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Systemic Occurrence Analysis Methodology (SOAM)
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The Systemic Occurrence Analysis Methodology is a comprehensive process for analysing data collected as part of a safety occurrence investigation, and for generating logical findings and recommendations.
SOAM is one of a number of accident investigation methodologies based on the Reason Model of organisational accidents. The purpose of a systemic occurrence analysis methodology is to broaden the focus of an investigation from human involvement to include analysis of the latent conditions deeper within the organisation that set the context for the event.
Such an approach is consistent with the tenets of Just Culture in which people are encouraged to provide full and open information about how incidents occurred, and are not penalised for errors. It should also be noted that a truly systemic approach is not simply a means of transferring responsibility for a safety occurrence from front-line employees to senior managers. A consistent philosophy must be applied, where the investigation process seeks to correct deficiencies wherever they may be found, without attempting to apportion blame.
Like other systemic analysis techniques, SOAM forces the investigation to go deeper than a factual report that simply answers basic questions such as “What happened, where and when?" First, data must be collected about the conditions that existed at the time of the occurrence which influenced the actions of the individuals involved. These in turn must be explained by asking what part the organisation played in creating these conditions, or allowing them to remain, thereby increasing the likelihood of a safety occurrence. SOAM thus supports the fundamental purpose of a safety investigation - to understand the factors which contributed to an occurrence and to prevent it from happening again.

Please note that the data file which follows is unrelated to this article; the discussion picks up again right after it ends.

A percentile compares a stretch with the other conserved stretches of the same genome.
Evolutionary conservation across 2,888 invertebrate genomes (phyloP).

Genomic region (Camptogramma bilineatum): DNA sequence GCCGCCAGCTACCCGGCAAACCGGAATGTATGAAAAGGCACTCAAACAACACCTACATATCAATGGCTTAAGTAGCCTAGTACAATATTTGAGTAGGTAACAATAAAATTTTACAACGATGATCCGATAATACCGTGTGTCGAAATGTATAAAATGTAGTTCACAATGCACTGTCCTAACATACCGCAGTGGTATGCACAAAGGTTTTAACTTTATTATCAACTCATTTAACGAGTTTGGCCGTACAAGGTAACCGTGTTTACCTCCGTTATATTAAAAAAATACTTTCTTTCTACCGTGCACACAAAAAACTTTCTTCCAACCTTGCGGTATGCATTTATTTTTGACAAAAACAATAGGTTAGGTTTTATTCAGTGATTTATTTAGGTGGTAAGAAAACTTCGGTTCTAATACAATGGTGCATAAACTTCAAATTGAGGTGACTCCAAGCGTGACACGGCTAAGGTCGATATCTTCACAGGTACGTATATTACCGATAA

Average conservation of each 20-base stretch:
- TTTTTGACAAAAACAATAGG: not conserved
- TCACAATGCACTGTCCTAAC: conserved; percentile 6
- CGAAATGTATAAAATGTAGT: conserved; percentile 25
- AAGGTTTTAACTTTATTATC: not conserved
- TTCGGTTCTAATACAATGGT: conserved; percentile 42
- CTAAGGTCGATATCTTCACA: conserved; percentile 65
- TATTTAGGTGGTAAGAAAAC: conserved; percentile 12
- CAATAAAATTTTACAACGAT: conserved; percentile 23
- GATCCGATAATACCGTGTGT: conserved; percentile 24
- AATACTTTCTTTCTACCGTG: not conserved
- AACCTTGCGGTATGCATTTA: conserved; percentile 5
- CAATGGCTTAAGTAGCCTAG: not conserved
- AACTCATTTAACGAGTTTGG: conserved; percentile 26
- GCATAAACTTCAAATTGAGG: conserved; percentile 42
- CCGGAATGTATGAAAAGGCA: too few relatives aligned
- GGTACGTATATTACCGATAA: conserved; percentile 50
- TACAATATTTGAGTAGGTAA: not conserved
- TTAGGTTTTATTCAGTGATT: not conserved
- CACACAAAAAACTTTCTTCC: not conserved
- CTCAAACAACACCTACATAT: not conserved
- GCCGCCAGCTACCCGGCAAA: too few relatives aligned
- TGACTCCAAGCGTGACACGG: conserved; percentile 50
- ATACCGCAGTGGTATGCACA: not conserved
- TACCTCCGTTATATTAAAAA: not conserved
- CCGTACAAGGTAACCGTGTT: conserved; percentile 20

Place of SOAM in the Investigation Process
The main focus of SOAM is on two key phases of the investigation process:
- Analysis of factors contributing to the occurrence, and
- Development of recommendations.
These activities are distinct from, but follow logically from:
- Factual information gathering, and
- Graphical reconstruction of the event sequence (e.g., using SOFIA).
In using SOAM, the preparation of a final chart of contributing factors and the development of recommendations are activities which are best conducted "manually" by the investigator(s), rather than with the aid of a software or database tool. However, the output of findings and recommendations produced using SOAM is suitable for subsequent uploading into a tool like SOFIA. This has the benefit of clearly separating the very distinct investigation activities of event reconstruction, causal analysis and preparation of recommendations.
Recommendations from a SOAM-based investigation will be directed towards remediation of contributing systemic factors and failed barriers, a process that is not dependent on an exhaustive analysis of underlying cognitive error mechanisms.